Effects of oral glucosamine sulfate supplementation on gait parameters and blood oxidative status in the aged horse
Carden, Andy Nicholas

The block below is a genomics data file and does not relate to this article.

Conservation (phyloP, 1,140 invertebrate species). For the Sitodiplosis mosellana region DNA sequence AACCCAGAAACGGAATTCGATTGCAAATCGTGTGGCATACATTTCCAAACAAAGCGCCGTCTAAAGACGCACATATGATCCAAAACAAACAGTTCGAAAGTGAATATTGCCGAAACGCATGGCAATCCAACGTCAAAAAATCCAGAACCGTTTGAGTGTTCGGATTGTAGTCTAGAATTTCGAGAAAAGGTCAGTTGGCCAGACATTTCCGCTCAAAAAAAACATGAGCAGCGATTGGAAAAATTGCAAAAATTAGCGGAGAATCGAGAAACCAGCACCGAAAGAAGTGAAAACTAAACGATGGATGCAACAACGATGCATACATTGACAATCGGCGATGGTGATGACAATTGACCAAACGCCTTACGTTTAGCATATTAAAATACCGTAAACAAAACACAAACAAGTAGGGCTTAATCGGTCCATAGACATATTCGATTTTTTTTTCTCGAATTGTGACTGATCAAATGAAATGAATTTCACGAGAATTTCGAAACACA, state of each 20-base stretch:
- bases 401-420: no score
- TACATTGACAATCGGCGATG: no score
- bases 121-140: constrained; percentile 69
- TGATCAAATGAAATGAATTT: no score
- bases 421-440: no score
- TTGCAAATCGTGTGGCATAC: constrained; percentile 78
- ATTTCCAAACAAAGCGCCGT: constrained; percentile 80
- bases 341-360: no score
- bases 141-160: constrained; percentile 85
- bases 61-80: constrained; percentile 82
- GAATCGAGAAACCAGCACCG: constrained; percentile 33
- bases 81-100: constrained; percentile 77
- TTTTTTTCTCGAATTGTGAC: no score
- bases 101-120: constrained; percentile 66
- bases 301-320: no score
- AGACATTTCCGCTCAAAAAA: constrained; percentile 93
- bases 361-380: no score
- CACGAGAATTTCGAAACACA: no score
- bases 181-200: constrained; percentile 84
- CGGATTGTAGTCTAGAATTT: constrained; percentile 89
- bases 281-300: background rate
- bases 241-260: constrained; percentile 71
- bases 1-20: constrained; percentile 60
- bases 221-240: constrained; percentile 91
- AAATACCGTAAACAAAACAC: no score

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Degraded articular cartilage resulting from osteoarthritis and oxidative stress can affect both humans and animals. Glucosamine (GLN) sulfate is readily absorbed and distributed throughout the body. Glucosamine sulfate has been shown to have anti-inflammatory properties in animal models, regulate mRNA of matrix metalloproteinase1, and support the growth of the proteoglycans in vitro. Additionally, glucosamine sulfate has been shown to reduce induced oxidative stress in vitro. This study’s purpose is to determine the effects of oral glucosamine sulfate supplementation on gait parameters and blood oxidative levels in the aged horse. Greater front fetlock dorsi flexion was observed in glucosamine supplemented horses as compared to controls. No differences were observed in plasma thiobarbituric acid reactive substances levels between control and treatment horses. Oral supplementation of glucosamine sulfate resulted in modest changes in biomechanical parameters measured. Differences in blood oxidative levels between treatments were not observed.